Saturday, June 8, 2013

Focus and Leverage Part 221

This posting is the final posting in my series on how I got started in TOC or more specifically, Lean, Six Sigma and the Theory of Constraints.  It was a triumphant journey for me and looking back, I wouldn't change a thing.
Drum-buffer-rope was really only one part of our solution in that we also needed buffer management to help us guide the way.  Drum Buffer Rope can be thought of as the planning stage of our approach and was the overall plan for how we operate the system.  Buffer Management, on the other hand, was our control system that allowed us to keep a running check on how effective the system was running.  When we first started our DBR effort we kept it very simple and used a white board on out work shop floor to schedule our constraint.  It was so simple in that our synchronization plan was that when one job was finished at the constraint, we would then introduce another job at our gating operation.  We realized that we had to protect the constraint to assure that the correct material was always ready and waiting for processing in plenty of time before the planned start date at the constraint.  We achieved this by making sure that we released material in time to reach the constraint when it was needed.

When we first started our DBR/Buffer Management implementation, we applied a common rule-of-thumb which was to calculate half of the current lead time from our gating release to the estimated constraint start time.  We also divided this time into 3 equal time buffer zones and color-coded them as green, which we called our safety zone; yellow, which we called our planning zone; and red, which we named our expedite zone.  If our incoming part to the constraint was in the green zone, we knew everything was safe and that it should arrive at the constraint in plenty of time.  If it fell into our yellow zone, we would create plans to expedite the incoming part if necessary.  If it fell into our red zone, we executed our expedite plan to guarantee that it would arrive at the constraint.  Were we successful with our DBR/Buffer Management implementation?  What we discovered was that we had too much variability in our upstream process steps and that we had to work on stabilizing them with things like preventive maintenance, rapid response to upstream rejects and anything else that caused unplanned downtime.  Because of this excessive variability we found it necessary to select a temporary, larger overall time buffer.  However, once we were able to stabilize our upstream process steps, we were able to return to our original buffer calculation.

Throughout my time as General Manager of this facility we were able to use a variety of improvement tools like rapid changeover, 5S, DBR and Buffer Management, DOE’s, SPC, etc. All of these tools worked very well, but it was clear to me that if we hadn’t used them in combination with TOC, we would probably have been working on the wrong part of the process.  TOC provided us with a focusing mechanism that doesn’t exist within Lean or Six Sigma.  I learned this lesson the hard way, but it made me a believer back then.  You might even say I was epiphanized.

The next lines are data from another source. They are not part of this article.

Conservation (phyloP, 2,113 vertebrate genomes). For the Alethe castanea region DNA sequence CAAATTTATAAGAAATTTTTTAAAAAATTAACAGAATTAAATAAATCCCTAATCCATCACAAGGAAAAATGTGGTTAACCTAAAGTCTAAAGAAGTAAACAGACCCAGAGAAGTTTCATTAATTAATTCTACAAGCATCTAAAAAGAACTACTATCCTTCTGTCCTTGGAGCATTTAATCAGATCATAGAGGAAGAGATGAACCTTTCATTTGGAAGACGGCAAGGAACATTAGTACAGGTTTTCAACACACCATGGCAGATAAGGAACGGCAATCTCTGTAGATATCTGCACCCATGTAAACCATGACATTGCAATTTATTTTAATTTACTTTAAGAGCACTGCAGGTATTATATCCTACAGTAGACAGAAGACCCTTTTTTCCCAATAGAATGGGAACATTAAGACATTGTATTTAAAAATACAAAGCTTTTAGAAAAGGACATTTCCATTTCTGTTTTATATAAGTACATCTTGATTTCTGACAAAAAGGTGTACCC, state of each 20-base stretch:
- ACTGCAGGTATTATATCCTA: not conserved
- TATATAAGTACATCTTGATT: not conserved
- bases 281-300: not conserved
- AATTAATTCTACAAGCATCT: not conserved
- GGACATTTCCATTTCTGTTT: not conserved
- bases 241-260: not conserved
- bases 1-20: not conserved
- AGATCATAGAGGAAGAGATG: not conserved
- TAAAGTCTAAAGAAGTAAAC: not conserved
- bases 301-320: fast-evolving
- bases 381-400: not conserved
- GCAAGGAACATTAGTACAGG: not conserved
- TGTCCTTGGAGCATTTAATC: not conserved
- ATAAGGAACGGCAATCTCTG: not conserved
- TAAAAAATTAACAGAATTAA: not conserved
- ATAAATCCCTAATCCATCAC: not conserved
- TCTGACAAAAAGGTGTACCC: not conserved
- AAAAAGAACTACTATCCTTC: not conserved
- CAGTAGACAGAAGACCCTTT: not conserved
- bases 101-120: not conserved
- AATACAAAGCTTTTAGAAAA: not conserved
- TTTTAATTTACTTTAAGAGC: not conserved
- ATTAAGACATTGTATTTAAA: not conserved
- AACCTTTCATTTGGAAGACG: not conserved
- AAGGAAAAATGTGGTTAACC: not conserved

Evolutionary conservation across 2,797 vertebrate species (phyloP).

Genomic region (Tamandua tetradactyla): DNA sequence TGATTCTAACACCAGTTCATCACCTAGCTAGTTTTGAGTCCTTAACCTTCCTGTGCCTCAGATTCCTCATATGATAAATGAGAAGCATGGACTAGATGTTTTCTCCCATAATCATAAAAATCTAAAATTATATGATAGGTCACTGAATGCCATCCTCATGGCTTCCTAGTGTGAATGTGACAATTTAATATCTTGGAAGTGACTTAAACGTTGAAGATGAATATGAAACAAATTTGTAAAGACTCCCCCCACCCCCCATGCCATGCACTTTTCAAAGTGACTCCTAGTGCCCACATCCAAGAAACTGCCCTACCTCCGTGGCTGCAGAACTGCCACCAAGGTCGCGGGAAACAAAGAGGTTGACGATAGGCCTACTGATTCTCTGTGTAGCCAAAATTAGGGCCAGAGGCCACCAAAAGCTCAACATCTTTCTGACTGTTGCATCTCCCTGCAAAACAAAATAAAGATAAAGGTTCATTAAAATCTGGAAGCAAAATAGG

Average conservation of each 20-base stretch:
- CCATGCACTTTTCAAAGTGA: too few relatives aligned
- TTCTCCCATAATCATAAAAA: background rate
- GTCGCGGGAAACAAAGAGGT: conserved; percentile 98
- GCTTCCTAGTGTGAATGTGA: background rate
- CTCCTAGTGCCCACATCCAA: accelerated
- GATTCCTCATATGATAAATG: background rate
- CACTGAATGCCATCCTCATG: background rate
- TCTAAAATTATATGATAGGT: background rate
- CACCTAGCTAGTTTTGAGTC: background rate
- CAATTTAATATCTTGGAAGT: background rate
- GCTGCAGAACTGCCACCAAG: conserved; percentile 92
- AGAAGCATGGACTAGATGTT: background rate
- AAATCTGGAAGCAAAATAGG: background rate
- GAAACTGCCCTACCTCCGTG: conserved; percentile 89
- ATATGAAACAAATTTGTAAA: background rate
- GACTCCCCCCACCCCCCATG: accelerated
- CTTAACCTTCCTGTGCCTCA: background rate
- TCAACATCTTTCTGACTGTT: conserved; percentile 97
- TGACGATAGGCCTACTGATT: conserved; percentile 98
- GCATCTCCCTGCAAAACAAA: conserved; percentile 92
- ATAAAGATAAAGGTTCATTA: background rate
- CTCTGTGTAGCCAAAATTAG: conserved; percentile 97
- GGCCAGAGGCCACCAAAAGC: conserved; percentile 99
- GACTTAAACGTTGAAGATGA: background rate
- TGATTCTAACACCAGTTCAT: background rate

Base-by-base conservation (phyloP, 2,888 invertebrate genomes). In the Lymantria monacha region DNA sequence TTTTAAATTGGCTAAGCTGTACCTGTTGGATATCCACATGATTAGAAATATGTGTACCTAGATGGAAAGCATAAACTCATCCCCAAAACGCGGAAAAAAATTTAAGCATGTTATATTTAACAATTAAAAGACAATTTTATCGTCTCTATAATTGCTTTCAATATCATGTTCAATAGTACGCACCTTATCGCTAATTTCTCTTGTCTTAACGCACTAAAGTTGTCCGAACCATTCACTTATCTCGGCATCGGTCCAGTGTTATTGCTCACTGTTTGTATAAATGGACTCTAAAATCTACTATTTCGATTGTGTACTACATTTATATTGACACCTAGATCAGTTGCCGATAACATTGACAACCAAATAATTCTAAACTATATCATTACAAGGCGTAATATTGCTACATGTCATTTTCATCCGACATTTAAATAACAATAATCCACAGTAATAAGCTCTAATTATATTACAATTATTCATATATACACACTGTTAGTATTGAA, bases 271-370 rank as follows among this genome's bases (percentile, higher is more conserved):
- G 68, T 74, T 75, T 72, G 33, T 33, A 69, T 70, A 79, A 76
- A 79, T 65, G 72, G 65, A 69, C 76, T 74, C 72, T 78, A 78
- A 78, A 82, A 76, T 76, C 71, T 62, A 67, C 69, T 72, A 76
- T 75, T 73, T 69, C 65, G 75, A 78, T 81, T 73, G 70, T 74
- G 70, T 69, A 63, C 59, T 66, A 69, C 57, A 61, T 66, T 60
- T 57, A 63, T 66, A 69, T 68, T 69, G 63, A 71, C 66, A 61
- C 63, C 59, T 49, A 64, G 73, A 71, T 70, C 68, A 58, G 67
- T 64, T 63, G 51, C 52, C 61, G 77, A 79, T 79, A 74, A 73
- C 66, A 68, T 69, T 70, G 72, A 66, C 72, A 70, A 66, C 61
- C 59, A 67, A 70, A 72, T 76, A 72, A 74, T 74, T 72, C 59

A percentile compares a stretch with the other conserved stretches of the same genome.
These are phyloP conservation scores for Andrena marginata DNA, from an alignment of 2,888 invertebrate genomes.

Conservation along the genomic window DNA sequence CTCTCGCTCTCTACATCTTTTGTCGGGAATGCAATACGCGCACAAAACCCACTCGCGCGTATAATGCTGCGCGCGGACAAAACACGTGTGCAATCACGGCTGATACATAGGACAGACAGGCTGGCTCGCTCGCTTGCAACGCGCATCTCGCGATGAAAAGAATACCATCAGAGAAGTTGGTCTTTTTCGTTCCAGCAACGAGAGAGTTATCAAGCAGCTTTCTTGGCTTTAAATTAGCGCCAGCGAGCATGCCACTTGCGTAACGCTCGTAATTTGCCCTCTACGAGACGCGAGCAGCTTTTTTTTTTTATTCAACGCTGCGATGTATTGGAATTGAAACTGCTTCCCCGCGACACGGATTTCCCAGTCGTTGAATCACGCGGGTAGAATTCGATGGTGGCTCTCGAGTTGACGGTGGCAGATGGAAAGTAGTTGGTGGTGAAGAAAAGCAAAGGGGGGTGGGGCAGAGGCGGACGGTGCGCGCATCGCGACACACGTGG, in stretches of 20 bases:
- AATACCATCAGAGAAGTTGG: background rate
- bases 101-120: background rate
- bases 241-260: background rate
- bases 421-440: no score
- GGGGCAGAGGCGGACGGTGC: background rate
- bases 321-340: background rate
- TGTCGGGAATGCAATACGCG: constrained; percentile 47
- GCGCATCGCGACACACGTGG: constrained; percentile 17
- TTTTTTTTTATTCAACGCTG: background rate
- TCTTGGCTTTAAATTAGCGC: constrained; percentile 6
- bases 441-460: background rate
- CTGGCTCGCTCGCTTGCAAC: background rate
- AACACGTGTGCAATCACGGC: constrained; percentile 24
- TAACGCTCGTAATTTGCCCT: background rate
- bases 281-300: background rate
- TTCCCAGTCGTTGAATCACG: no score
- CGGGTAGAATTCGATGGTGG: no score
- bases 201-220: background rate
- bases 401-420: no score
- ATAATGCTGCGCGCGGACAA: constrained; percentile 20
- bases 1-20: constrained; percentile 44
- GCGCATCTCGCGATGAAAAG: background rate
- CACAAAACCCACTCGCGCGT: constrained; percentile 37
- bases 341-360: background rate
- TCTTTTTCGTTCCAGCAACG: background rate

My time spent at this manufacturing facility was probably my most enjoyable and rewarding position I have ever held.  We were able to take this facility to performance levels it had never seen before and all because of a single book and a desire to prevent a shutdown.  I became very close to my entire workforce and together we formed an unbeatable team.  In just three short months, we went from losing $600 K to making $750 K!  And not only did we keep the plant open and protect the jobs of all 260 people, we became the model plant for the corporation.  We entertained numerous visitors from other portfolio companies all coming to see what “Kentucky” was doing.  We also were asked to go to these other plants and help them turn their operations into something like ours.  As for me, I left the company about 17 months later. Why did I leave you might be thinking?  I received a call from my old mentor, Bob, and joined him at another company…..another turn-around opportunity.  I checked back with my old company every so often just to see how things were going and unfortunately my replacement loved efficiency and utilization.  About a year after I left, they ended up shutting their doors….and what a sad day that was for me.
The End........

Bob Sproull

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